But I think this is a good thing to talk about and get out in the open. So many of us come to church on Father’s Day with our hurts and grief over this very thing. You may never hear it, but women aren’t the only ones who cry over hurts and pain. Men do, too. They may grow up and act as if they’re too strong to cry, but they do. Men break down and cry over their grief, just like women do. And no matter how much they bottle it up inside, it doesn’t hurt any less. One of those hurts that few men ever express is the pain inside over not being able to father their own biological children.
And yet, despite this hurt, most churches don’t talk about it. “It’s too painful,” we say. Many of us want to be respectful of those who have dealt with such a blow and give them room, time, and space to deal with it in their own way. What few of us have ever stopped to think about, is that the Word of God, being our comfort, is designed to give consolation in even this area.
Yes, though you may never have thought about it, the Word of God has been designed by God Himself to comfort these father figures who mourn the loss of what they never had and what they may never have.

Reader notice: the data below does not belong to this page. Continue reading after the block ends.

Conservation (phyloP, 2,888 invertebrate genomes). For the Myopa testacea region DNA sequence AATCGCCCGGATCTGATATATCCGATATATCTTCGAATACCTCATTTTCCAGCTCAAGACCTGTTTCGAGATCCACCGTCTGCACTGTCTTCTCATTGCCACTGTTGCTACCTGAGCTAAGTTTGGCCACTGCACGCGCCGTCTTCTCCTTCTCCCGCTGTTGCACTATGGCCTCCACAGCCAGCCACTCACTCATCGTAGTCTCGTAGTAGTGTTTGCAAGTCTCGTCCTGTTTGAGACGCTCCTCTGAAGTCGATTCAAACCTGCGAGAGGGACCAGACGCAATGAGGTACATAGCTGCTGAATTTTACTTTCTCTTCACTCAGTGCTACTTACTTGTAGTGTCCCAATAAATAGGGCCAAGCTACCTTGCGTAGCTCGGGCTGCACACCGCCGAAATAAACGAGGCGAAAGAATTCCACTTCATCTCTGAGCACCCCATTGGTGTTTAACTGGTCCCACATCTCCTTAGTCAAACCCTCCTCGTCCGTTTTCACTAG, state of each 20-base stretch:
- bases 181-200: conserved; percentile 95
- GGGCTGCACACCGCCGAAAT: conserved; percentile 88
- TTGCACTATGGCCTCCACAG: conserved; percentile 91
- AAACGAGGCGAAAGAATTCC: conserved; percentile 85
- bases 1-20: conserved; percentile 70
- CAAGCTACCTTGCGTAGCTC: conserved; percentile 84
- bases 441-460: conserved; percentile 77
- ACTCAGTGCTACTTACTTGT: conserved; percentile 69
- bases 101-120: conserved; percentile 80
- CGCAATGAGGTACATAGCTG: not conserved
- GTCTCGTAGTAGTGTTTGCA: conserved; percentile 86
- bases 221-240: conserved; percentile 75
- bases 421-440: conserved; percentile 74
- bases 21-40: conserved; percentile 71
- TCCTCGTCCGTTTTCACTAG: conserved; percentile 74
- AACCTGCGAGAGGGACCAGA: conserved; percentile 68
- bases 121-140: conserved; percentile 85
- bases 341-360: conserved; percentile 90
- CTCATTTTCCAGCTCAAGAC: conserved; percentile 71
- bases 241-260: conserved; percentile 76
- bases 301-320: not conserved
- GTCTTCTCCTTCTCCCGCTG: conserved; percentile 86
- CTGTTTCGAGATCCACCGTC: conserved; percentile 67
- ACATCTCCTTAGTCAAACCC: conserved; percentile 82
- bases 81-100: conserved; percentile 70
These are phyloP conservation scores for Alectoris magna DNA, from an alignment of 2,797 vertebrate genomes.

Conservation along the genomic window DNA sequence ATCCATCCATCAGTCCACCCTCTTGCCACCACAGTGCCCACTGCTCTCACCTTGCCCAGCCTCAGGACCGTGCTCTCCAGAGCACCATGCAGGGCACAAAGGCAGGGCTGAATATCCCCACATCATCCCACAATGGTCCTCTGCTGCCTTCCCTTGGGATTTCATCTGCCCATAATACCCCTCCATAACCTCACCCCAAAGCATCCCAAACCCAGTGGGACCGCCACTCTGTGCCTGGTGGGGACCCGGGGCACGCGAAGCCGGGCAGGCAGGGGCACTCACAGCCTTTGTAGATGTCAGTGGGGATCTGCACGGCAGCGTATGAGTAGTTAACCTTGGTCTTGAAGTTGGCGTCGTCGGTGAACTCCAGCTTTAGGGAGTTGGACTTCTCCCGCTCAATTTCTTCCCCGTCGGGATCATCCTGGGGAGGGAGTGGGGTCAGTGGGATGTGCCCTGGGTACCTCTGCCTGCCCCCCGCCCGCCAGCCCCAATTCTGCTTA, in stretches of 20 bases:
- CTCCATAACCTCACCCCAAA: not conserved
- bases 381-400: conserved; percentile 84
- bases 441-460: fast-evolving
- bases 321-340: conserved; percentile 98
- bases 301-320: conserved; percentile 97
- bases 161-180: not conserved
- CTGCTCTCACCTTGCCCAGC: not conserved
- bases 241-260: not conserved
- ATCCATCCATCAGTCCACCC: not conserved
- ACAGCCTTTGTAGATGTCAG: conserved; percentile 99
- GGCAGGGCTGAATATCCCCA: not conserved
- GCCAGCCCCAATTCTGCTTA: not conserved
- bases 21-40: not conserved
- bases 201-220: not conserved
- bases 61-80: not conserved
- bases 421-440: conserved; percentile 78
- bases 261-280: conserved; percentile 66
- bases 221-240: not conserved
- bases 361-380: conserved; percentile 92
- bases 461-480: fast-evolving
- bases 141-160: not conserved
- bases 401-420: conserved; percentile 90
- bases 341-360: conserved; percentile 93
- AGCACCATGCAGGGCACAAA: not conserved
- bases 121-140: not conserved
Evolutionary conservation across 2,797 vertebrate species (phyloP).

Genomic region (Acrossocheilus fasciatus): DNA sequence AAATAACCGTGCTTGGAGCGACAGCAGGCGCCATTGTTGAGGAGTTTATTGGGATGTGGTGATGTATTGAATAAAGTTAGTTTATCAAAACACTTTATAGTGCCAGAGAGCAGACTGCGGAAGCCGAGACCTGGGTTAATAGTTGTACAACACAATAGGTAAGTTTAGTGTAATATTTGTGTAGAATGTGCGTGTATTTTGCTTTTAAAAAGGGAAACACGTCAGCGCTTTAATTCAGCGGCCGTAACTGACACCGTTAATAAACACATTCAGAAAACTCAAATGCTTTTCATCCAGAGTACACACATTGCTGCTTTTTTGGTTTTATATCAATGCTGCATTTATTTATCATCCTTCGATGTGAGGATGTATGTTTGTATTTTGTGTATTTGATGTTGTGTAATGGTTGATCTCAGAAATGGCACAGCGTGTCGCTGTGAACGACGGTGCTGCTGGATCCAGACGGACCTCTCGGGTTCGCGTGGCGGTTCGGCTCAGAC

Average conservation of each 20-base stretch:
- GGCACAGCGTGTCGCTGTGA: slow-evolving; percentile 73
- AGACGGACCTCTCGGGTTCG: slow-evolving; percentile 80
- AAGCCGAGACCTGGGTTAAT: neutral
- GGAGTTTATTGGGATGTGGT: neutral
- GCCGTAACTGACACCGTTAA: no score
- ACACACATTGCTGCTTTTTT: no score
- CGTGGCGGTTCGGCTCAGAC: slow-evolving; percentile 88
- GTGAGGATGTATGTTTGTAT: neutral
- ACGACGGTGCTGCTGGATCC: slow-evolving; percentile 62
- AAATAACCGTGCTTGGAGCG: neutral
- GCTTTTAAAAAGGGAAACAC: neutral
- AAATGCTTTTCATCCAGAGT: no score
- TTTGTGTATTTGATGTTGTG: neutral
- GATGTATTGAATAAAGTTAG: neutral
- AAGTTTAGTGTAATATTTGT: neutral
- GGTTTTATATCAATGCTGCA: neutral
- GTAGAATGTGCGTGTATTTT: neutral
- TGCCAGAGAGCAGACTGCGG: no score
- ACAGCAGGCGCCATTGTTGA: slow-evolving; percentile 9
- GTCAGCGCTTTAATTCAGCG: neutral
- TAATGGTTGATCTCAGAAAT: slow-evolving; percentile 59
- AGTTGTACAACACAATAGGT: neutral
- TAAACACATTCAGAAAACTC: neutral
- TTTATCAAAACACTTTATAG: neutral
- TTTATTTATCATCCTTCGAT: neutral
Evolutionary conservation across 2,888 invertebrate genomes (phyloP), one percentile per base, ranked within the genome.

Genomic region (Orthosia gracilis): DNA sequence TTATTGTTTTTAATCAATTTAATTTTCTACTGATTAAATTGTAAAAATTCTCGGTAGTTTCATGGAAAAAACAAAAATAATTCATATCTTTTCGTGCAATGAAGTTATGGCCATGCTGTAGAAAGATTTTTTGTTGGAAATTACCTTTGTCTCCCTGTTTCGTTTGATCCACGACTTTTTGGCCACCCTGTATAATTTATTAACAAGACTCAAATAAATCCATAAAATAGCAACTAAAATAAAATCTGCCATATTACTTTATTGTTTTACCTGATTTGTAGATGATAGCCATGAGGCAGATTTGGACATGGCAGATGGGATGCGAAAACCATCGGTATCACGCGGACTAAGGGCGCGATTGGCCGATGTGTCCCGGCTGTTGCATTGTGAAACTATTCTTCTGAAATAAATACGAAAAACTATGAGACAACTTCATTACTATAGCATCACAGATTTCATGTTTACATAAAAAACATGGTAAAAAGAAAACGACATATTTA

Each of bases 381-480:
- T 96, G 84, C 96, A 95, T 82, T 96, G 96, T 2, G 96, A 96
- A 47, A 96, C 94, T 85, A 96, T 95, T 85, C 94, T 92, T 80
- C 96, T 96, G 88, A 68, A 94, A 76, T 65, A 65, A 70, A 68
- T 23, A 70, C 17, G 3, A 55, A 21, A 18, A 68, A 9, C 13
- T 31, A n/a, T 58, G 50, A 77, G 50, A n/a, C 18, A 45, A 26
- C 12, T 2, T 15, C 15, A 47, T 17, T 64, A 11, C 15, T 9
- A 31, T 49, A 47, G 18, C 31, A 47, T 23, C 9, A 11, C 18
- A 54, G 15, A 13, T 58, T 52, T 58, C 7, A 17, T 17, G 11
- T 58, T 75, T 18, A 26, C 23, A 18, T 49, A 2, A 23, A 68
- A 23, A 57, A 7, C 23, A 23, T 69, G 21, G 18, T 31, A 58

And in walks Joseph. Here in Matthew chapter 1, we read of a man named Joseph who was betrothed or engaged to Mary. And before they officially tie the knot, as we’d say today, Mary was found to be pregnant. She was, as we read it, “with child.” This means that Mary was pregnant. And so, Joseph suddenly discovers that his fiancee, the woman he’s engaged to marry, is pregnant. And she’s not just pregnant. Perhaps it would’ve been better if the child were his, but the child isn’t. He hadn’t been intimate with her. They’d had no sexual intercourse, so the pregnancy wasn’t his fault or responsibility. Mary was pregnant with child, and the child wasn’t his.